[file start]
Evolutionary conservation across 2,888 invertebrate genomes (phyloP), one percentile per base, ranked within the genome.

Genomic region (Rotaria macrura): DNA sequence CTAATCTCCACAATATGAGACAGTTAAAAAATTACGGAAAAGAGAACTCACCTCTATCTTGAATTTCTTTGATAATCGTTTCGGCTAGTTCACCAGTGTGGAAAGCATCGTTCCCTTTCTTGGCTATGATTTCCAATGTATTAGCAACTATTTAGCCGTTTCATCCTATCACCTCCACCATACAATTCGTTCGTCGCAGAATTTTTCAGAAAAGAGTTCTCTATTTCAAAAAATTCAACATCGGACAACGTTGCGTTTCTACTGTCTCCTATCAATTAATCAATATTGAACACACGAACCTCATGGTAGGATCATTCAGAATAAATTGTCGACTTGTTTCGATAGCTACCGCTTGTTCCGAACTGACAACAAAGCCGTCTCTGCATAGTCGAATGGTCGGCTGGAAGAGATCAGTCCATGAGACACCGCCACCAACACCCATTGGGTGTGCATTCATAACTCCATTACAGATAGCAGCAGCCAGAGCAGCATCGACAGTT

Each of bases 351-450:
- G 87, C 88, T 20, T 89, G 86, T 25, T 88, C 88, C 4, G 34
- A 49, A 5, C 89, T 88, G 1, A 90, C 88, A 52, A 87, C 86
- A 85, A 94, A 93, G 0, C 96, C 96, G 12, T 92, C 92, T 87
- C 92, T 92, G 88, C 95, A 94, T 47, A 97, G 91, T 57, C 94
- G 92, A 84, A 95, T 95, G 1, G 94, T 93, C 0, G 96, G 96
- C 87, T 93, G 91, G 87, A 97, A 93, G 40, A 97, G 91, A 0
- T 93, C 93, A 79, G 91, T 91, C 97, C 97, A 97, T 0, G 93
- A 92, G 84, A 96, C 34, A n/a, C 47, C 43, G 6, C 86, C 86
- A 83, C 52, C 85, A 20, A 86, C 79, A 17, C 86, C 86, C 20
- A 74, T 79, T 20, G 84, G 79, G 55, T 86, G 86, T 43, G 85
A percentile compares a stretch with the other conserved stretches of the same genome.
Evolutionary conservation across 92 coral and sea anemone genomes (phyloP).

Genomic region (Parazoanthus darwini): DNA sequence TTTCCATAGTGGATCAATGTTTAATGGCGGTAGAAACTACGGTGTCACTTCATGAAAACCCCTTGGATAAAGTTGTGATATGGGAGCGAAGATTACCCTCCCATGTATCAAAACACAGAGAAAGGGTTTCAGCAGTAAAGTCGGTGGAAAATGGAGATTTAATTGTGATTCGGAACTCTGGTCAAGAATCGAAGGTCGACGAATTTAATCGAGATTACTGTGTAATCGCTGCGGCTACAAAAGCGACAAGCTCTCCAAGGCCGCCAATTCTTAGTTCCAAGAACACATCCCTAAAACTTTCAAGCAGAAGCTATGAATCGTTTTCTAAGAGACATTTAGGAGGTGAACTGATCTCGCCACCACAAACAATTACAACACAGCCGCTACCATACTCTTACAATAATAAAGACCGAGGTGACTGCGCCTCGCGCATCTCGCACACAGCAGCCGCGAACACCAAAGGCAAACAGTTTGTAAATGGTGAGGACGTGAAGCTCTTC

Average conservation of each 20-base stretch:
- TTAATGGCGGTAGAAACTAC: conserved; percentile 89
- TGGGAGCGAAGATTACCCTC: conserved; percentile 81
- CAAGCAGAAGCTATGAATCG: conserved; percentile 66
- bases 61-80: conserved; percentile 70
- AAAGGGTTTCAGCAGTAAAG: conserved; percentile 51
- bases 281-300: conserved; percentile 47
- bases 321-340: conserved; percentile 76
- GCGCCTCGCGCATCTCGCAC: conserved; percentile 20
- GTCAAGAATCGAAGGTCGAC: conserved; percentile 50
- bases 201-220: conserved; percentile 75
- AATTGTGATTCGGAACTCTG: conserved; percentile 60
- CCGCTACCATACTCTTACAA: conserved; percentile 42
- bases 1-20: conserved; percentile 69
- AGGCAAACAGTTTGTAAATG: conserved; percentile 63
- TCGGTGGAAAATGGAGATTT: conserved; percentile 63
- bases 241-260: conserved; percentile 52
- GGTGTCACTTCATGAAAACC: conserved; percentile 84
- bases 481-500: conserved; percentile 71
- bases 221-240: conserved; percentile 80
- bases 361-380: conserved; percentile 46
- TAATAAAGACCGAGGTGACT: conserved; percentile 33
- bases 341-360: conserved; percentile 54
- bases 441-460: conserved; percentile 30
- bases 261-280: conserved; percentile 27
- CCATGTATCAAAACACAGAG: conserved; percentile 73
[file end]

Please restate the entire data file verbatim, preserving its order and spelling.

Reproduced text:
Evolutionary conservation across 2,888 invertebrate genomes (phyloP), one percentile per base, ranked within the genome.

Genomic region (Rotaria macrura): DNA sequence CTAATCTCCACAATATGAGACAGTTAAAAAATTACGGAAAAGAGAACTCACCTCTATCTTGAATTTCTTTGATAATCGTTTCGGCTAGTTCACCAGTGTGGAAAGCATCGTTCCCTTTCTTGGCTATGATTTCCAATGTATTAGCAACTATTTAGCCGTTTCATCCTATCACCTCCACCATACAATTCGTTCGTCGCAGAATTTTTCAGAAAAGAGTTCTCTATTTCAAAAAATTCAACATCGGACAACGTTGCGTTTCTACTGTCTCCTATCAATTAATCAATATTGAACACACGAACCTCATGGTAGGATCATTCAGAATAAATTGTCGACTTGTTTCGATAGCTACCGCTTGTTCCGAACTGACAACAAAGCCGTCTCTGCATAGTCGAATGGTCGGCTGGAAGAGATCAGTCCATGAGACACCGCCACCAACACCCATTGGGTGTGCATTCATAACTCCATTACAGATAGCAGCAGCCAGAGCAGCATCGACAGTT

Each of bases 351-450:
- G 87, C 88, T 20, T 89, G 86, T 25, T 88, C 88, C 4, G 34
- A 49, A 5, C 89, T 88, G 1, A 90, C 88, A 52, A 87, C 86
- A 85, A 94, A 93, G 0, C 96, C 96, G 12, T 92, C 92, T 87
- C 92, T 92, G 88, C 95, A 94, T 47, A 97, G 91, T 57, C 94
- G 92, A 84, A 95, T 95, G 1, G 94, T 93, C 0, G 96, G 96
- C 87, T 93, G 91, G 87, A 97, A 93, G 40, A 97, G 91, A 0
- T 93, C 93, A 79, G 91, T 91, C 97, C 97, A 97, T 0, G 93
- A 92, G 84, A 96, C 34, A n/a, C 47, C 43, G 6, C 86, C 86
- A 83, C 52, C 85, A 20, A 86, C 79, A 17, C 86, C 86, C 20
- A 74, T 79, T 20, G 84, G 79, G 55, T 86, G 86, T 43, G 85
A percentile compares a stretch with the other conserved stretches of the same genome.
Evolutionary conservation across 92 coral and sea anemone genomes (phyloP).

Genomic region (Parazoanthus darwini): DNA sequence TTTCCATAGTGGATCAATGTTTAATGGCGGTAGAAACTACGGTGTCACTTCATGAAAACCCCTTGGATAAAGTTGTGATATGGGAGCGAAGATTACCCTCCCATGTATCAAAACACAGAGAAAGGGTTTCAGCAGTAAAGTCGGTGGAAAATGGAGATTTAATTGTGATTCGGAACTCTGGTCAAGAATCGAAGGTCGACGAATTTAATCGAGATTACTGTGTAATCGCTGCGGCTACAAAAGCGACAAGCTCTCCAAGGCCGCCAATTCTTAGTTCCAAGAACACATCCCTAAAACTTTCAAGCAGAAGCTATGAATCGTTTTCTAAGAGACATTTAGGAGGTGAACTGATCTCGCCACCACAAACAATTACAACACAGCCGCTACCATACTCTTACAATAATAAAGACCGAGGTGACTGCGCCTCGCGCATCTCGCACACAGCAGCCGCGAACACCAAAGGCAAACAGTTTGTAAATGGTGAGGACGTGAAGCTCTTC

Average conservation of each 20-base stretch:
- TTAATGGCGGTAGAAACTAC: conserved; percentile 89
- TGGGAGCGAAGATTACCCTC: conserved; percentile 81
- CAAGCAGAAGCTATGAATCG: conserved; percentile 66
- bases 61-80: conserved; percentile 70
- AAAGGGTTTCAGCAGTAAAG: conserved; percentile 51
- bases 281-300: conserved; percentile 47
- bases 321-340: conserved; percentile 76
- GCGCCTCGCGCATCTCGCAC: conserved; percentile 20
- GTCAAGAATCGAAGGTCGAC: conserved; percentile 50
- bases 201-220: conserved; percentile 75
- AATTGTGATTCGGAACTCTG: conserved; percentile 60
- CCGCTACCATACTCTTACAA: conserved; percentile 42
- bases 1-20: conserved; percentile 69
- AGGCAAACAGTTTGTAAATG: conserved; percentile 63
- TCGGTGGAAAATGGAGATTT: conserved; percentile 63
- bases 241-260: conserved; percentile 52
- GGTGTCACTTCATGAAAACC: conserved; percentile 84
- bases 481-500: conserved; percentile 71
- bases 221-240: conserved; percentile 80
- bases 361-380: conserved; percentile 46
- TAATAAAGACCGAGGTGACT: conserved; percentile 33
- bases 341-360: conserved; percentile 54
- bases 441-460: conserved; percentile 30
- bases 261-280: conserved; percentile 27
- CCATGTATCAAAACACAGAG: conserved; percentile 73